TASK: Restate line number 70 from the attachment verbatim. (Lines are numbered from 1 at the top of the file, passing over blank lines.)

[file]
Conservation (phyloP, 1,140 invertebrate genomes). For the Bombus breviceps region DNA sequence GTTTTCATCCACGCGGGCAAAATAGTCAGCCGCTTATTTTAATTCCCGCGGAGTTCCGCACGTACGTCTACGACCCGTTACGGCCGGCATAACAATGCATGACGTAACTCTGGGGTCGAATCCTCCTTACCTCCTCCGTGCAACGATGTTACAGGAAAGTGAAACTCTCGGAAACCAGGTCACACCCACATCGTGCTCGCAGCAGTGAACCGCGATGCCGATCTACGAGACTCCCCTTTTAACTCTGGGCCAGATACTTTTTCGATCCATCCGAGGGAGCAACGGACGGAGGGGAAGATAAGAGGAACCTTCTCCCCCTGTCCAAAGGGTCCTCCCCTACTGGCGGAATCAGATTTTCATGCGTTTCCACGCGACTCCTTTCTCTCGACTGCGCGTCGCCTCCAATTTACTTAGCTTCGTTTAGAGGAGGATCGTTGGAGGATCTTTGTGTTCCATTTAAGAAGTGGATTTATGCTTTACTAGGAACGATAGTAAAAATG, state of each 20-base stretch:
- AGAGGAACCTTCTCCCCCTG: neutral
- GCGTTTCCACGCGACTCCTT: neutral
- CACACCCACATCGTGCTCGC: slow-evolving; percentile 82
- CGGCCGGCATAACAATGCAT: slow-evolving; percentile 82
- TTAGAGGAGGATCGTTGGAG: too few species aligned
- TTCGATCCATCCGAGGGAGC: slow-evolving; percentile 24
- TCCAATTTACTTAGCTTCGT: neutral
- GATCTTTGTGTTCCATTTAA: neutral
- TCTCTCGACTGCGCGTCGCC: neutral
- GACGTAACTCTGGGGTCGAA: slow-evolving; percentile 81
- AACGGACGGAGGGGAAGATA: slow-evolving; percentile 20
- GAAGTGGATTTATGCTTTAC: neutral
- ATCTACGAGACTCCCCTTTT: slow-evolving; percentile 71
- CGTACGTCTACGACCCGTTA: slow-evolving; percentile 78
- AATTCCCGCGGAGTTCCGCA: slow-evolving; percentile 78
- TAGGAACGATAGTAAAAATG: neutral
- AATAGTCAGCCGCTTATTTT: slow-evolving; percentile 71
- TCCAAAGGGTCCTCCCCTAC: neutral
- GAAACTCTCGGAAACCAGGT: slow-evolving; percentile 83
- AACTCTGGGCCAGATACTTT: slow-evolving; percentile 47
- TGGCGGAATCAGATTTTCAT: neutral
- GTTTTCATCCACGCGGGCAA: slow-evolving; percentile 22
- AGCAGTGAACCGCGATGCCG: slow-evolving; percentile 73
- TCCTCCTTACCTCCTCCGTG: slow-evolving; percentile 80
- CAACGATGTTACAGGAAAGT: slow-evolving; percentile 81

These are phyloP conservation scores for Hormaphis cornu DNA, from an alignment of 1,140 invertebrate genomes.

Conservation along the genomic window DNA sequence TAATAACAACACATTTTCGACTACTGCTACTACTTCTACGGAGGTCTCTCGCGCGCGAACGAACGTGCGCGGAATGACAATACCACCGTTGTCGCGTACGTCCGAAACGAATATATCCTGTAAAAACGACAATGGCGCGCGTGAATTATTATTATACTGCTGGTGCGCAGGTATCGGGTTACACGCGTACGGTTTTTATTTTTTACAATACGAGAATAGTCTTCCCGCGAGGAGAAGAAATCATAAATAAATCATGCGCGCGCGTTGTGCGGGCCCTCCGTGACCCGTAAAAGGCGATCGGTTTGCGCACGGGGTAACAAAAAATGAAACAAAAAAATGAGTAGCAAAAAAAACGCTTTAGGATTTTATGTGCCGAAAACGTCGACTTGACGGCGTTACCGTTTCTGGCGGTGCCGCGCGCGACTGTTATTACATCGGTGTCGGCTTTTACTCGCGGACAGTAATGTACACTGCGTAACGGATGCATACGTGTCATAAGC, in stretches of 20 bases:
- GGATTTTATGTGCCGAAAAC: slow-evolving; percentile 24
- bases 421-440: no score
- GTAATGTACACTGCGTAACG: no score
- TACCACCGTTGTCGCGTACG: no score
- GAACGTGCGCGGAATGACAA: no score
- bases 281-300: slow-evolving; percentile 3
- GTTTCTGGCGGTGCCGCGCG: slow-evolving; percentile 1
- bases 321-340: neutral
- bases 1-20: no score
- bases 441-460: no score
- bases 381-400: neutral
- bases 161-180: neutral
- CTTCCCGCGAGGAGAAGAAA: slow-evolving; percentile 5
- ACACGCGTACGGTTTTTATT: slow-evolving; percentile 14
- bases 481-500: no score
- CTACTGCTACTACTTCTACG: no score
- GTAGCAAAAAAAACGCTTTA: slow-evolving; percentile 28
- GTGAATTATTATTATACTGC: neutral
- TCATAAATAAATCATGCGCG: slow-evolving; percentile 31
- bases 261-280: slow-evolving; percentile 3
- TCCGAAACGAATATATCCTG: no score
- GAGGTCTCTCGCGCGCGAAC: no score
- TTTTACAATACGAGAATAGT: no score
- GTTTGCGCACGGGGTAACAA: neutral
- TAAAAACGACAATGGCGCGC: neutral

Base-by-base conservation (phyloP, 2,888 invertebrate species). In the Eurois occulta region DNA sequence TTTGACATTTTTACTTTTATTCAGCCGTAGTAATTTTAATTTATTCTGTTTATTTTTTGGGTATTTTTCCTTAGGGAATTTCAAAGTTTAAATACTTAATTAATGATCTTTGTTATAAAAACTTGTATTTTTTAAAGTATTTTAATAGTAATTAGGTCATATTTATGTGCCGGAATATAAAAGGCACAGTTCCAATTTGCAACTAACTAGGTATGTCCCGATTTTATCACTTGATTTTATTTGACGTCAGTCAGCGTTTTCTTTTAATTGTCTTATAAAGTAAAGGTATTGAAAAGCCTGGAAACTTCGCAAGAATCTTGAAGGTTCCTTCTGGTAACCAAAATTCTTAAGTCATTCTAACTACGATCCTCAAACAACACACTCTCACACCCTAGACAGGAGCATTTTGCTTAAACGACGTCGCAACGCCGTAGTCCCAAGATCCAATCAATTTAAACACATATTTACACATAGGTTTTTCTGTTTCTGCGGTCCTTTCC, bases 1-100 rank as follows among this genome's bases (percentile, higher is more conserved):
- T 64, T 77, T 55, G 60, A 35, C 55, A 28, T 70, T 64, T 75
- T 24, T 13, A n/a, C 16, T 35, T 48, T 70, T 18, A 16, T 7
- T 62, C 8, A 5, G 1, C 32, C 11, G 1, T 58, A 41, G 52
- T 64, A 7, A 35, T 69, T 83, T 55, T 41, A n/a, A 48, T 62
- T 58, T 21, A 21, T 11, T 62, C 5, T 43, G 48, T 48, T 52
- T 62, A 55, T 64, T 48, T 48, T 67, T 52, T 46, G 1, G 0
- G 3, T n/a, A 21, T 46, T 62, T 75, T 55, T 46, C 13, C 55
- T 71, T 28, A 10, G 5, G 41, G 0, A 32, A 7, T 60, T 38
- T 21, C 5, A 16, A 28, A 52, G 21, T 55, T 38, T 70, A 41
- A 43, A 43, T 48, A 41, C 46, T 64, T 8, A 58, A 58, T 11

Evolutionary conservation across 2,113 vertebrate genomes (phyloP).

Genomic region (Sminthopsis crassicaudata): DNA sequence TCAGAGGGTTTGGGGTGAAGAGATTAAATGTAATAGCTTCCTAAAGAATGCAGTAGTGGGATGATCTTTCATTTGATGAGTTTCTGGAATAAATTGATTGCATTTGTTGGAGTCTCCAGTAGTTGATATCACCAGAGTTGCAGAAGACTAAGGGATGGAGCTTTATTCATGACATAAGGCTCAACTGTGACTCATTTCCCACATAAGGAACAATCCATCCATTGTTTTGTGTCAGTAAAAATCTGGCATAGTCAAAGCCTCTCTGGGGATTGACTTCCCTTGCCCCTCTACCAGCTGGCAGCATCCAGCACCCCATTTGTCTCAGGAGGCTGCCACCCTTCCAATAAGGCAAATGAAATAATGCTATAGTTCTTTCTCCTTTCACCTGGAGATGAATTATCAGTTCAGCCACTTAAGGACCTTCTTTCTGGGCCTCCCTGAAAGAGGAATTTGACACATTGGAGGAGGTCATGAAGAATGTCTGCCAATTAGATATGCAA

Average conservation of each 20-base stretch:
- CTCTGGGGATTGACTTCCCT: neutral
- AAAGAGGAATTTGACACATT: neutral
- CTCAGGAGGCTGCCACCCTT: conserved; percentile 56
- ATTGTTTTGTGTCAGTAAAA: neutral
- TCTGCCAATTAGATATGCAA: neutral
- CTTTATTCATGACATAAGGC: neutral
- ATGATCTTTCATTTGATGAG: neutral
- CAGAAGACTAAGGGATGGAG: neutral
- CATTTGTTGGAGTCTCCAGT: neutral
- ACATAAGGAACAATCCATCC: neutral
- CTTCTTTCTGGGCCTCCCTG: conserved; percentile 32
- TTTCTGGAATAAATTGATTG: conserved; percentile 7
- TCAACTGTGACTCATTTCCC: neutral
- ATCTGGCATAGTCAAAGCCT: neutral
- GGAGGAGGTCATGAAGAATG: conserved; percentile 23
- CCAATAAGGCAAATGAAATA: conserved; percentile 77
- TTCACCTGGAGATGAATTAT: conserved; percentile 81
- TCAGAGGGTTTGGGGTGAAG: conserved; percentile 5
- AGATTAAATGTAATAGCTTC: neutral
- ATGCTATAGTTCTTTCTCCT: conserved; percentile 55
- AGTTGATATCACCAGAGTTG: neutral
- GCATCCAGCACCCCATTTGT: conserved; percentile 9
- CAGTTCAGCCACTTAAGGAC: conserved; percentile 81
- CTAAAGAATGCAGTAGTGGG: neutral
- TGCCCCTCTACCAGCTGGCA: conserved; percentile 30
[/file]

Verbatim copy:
- CTCAGGAGGCTGCCACCCTT: conserved; percentile 56